What to Look For in Winter
Winters Day This is the best time of year to watch wildfowl with numbers of tufted duck, coot, wigeon, pochard and golden eye all at their highest. When the weather gets really bad look out for some of the rarer divers such as the great northern diver and the red and black throated divers. But you’ll probably need a telescope to pick them out!

Alton is a safe haven for birds from the continent in times of particularly bad weather and smew can often be seen under these conditions. Just occasionally a bittern will move into the area. Thanks to the national conservation efforts for this species this is becoming a more common occurrence and there’s a good chance that the birds may stay for quite a time. But you will have to look really carefully for this shy and elusive bird.
It is at this time that the woodland birds rely heavily on the bird feeding station at Larchwood. This is maintained and the feeders kept topped up by the volunteers. The numbers and variety of birds using the station is steadily growing and you can expect to see most of the common garden birds including greater spotted woodpeckers, green finches and goldfinches.

It’s not only the birds that can struggle to find sufficient food. We have been working on an innovative project to provide seed feeding stations for small mammals. Sudden severe weather can have a catastrophic effect on numbers of these animals. We are lucky to have several species that take advantage of what is on offer including yellow-necked mice and water shrews.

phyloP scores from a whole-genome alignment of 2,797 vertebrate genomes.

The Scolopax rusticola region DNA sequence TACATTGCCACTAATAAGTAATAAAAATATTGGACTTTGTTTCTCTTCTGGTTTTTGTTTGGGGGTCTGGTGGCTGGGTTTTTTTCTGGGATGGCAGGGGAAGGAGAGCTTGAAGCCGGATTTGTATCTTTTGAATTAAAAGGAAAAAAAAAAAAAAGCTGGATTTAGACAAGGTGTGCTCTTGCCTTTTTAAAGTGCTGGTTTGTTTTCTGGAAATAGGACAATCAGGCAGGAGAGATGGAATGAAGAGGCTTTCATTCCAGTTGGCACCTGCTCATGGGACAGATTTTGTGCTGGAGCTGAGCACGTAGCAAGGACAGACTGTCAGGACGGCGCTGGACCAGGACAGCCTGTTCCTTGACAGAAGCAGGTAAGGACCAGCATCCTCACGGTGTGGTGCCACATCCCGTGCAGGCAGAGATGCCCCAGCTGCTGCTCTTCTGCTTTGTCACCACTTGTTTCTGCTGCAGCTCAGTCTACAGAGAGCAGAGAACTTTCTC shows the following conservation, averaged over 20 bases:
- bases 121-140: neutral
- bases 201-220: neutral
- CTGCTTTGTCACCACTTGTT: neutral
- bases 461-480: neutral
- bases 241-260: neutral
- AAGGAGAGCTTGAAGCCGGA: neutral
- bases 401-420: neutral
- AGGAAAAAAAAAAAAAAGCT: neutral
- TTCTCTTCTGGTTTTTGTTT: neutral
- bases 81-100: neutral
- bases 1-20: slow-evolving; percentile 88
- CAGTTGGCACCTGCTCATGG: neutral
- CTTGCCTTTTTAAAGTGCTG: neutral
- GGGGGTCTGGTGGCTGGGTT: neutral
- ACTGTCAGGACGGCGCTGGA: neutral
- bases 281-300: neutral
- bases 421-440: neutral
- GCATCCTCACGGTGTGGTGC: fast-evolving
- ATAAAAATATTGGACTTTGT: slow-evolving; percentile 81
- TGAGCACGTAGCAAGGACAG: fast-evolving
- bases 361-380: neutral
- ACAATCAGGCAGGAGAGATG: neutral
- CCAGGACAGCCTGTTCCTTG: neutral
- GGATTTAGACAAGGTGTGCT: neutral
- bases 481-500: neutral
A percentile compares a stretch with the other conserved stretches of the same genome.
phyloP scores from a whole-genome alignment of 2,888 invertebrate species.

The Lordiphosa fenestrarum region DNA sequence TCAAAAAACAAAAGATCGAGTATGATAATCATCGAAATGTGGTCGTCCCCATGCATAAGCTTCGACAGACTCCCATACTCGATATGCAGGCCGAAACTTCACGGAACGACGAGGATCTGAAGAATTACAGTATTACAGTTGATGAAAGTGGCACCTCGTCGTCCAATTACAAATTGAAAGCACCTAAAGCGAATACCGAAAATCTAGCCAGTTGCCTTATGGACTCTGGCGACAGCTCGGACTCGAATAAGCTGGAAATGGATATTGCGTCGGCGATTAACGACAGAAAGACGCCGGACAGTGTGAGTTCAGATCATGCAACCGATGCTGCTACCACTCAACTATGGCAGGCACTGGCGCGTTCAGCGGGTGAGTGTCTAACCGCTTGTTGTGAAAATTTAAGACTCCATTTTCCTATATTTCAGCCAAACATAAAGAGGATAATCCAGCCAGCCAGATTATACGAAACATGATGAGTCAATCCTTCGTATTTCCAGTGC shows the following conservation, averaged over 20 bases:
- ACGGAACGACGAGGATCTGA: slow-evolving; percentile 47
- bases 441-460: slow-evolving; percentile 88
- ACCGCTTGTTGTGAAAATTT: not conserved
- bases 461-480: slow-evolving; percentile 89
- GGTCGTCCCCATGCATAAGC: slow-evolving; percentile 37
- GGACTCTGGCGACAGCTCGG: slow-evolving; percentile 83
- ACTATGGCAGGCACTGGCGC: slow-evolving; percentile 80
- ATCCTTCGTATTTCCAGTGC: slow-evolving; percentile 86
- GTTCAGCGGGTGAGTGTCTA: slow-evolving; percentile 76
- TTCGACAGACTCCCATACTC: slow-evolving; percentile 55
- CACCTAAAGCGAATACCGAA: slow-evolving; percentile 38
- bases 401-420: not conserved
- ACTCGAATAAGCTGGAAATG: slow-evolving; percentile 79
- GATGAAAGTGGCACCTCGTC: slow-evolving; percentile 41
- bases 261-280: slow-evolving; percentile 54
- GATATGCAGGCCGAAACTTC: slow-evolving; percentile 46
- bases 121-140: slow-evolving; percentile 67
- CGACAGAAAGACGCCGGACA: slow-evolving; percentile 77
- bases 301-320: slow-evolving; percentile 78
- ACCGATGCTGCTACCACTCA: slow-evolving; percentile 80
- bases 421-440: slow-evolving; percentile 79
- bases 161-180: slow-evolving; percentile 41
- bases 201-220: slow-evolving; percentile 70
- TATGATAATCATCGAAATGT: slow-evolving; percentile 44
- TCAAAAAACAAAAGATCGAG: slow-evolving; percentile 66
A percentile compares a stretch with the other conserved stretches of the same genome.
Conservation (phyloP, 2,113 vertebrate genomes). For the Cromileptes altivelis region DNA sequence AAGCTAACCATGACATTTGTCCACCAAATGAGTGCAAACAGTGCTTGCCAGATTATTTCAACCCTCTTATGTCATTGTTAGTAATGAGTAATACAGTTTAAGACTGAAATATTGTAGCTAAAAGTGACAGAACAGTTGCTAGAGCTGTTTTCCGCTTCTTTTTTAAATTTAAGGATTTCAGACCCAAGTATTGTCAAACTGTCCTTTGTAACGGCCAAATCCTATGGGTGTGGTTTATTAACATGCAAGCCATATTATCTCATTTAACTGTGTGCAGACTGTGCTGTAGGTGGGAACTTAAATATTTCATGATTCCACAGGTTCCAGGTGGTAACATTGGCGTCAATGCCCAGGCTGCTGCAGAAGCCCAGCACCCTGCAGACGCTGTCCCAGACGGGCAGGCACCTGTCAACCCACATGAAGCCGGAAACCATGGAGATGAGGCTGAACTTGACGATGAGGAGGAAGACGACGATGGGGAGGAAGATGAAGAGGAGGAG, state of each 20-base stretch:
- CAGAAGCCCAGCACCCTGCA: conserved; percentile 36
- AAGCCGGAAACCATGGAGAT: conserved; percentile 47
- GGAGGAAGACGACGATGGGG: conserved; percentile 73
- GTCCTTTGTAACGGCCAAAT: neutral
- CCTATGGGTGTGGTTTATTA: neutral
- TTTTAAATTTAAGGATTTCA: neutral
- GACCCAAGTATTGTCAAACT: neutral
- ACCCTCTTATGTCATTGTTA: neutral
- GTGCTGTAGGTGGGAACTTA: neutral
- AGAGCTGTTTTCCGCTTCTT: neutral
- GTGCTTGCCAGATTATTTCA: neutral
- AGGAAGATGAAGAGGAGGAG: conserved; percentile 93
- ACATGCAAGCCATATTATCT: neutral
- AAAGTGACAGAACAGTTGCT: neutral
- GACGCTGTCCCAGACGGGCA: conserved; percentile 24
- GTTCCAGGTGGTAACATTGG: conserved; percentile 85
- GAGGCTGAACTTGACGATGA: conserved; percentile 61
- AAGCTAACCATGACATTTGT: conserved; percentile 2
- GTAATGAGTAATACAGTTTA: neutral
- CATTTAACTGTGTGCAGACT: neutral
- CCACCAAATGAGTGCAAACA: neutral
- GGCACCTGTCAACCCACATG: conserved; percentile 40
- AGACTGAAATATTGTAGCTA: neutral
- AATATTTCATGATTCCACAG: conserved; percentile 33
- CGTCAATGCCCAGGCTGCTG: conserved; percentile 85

Snowy Day
Canada Geese
Now that the weed has largely died away many of the fish are left more vulnerable to predation by fish eating birds. This is a particular problem if the water level is low as the safety of the willow margins is largely inaccessible. Using natural materials several fish refuges have been constructed by the volunteers to provide additional shelter. These have the added benefit of providing spawning sites for species such as perch in the spring. Look out for fish eating birds like the great crested and little grebes and goosanders who regularly patrol around these structures. It is hoped to build more of these structures and extend there positioning into deeper water. We shall place them where they are visible from the hides.

Towards the end of winter some species start to make preparations for the forth-coming breeding season. As early as February great crested grebes can be seen performing their breeding display. In the shallow water margins huge pike begin to pair up and